...Giant Brain Bugs and Dinosaur Zombies...


I’ve been carrying on about how this mission is a breeze, that I’m just driving around collecting a pay check, that Iraq has changed and they’ll be ready for a Disney Land soon and so on.  And who knows, it could all very well be true, but I will admit a small personal confession regarding my comfort levels while traversing the streets of Baghdad.  I am uncomfortable.

Before each mission there is a briefing.  One portion of this lecture is dedicated to the coming attractions.  The Army calls this a 24-hour roll-up.  It is a detailed lay out of all the bad things the enemy has done or tried to do or plans to do along our route.  For example, “Along checkpoint whatever, insurgents were using giant brain bugs to suck out key information from leaders while the arachnids fought off the gun trucks.” Only, the threats are real and not some silly antics of an accidental comedy.  More like, “We found a billion pounds of a new super-duper explosive agent, rigged to go off by voice activated conversations of baseball, apple pie and Elvis Presley.”  Only again, slightly more serious in nature.

I can’t imagine what a person who has never gone through or past or at least near an explosion that was meant to kill them would make of these briefings—and most of my soldiers would fall into that group.  But I have gone through all of that nonsense, and my imagination works just fine, if not too well.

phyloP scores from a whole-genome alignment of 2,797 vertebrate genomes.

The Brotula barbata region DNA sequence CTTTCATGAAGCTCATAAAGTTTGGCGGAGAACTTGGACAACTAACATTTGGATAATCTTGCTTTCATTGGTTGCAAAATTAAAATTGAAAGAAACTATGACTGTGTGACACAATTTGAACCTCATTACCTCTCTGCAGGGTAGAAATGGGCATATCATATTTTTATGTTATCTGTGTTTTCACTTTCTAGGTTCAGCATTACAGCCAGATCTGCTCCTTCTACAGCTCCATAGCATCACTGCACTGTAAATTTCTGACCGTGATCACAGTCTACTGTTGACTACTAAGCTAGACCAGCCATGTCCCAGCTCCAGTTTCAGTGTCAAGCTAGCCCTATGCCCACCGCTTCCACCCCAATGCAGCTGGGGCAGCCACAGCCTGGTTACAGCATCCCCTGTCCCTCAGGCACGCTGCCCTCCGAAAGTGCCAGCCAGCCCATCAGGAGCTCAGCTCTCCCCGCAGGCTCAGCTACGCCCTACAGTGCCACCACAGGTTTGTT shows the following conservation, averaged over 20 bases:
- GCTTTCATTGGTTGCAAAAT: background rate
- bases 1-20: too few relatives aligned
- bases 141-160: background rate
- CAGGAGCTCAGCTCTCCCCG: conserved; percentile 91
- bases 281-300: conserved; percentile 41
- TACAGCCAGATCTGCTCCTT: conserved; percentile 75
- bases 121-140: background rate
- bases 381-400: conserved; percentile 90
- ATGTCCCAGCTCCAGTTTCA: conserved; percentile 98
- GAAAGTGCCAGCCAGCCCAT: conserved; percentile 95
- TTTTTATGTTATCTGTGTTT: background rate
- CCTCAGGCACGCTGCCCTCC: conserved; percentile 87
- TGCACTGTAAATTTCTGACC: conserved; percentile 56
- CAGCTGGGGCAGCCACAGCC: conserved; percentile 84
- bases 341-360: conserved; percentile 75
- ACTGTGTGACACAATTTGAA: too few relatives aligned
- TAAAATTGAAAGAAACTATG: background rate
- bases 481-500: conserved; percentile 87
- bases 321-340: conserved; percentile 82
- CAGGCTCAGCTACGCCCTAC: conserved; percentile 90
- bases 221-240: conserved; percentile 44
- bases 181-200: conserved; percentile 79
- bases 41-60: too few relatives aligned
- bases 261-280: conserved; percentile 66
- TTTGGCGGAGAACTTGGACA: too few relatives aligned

So there we were, driving down this street just past that marker, and something from the briefings pops into my head, like, I don’t know, Dinosaur Zombies or something.  And I see a goofy pile of trash or rocks or an odd patch of sand on the side of the road.  And my ass cheeks pucker in tight and I start leaning my kevlar helmet down to cover my neck, and I’ve suddenly forgotten what my truck mates and I have been talking about until…nothing.  Oh, well.

The streets are nothing like back when I remember.  Well, they’re still lined with burning garbage and in more need for repair and up-grade than I-95 south of Lauderdale.    What I mean to say is, I can so clearly remember a time when the skies were lit up with tracer rounds, and not a day would pass without a patrol being hit by small arms or mortars or IEDs or something.  And those attacks must be engraved so deeply somewhere up in my brain that the muscles in my ass trigger out of reflex, even though I’m fairly certain I’m safe.  Let’s call it 80%-20%.

- The Exodus


...Faces Part III...